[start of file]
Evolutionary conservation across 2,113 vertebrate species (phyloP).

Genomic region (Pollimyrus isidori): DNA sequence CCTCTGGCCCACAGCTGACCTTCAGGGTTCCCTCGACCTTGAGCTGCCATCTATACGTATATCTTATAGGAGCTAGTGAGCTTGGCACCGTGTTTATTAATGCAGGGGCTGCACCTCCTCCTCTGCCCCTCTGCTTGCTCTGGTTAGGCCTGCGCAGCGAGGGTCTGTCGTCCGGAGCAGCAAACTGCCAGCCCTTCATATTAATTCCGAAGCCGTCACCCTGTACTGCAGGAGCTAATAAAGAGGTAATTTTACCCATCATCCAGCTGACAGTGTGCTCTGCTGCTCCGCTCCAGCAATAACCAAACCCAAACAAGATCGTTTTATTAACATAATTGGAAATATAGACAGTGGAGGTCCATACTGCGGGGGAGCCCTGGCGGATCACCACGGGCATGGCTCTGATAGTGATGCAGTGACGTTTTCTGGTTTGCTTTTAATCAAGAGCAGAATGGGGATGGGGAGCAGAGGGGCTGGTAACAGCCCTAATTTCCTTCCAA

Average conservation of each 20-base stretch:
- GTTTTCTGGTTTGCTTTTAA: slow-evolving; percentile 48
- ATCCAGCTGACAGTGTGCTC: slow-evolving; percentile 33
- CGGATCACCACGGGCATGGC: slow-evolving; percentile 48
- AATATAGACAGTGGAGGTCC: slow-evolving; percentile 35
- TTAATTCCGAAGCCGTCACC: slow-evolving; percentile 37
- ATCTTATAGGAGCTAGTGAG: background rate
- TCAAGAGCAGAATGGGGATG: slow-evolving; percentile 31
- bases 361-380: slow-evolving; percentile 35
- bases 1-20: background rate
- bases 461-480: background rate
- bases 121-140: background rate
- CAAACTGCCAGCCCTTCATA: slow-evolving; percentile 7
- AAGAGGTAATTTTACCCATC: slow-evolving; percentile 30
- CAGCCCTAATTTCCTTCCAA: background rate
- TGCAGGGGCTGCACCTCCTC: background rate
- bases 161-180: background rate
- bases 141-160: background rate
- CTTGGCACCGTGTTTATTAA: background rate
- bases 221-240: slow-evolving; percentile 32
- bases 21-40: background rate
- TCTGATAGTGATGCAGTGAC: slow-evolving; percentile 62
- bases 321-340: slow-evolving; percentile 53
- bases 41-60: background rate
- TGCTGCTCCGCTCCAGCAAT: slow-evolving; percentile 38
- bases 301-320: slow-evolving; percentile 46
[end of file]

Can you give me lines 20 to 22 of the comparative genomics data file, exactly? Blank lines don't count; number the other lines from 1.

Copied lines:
- bases 141-160: background rate
- CTTGGCACCGTGTTTATTAA: background rate
- bases 221-240: slow-evolving; percentile 32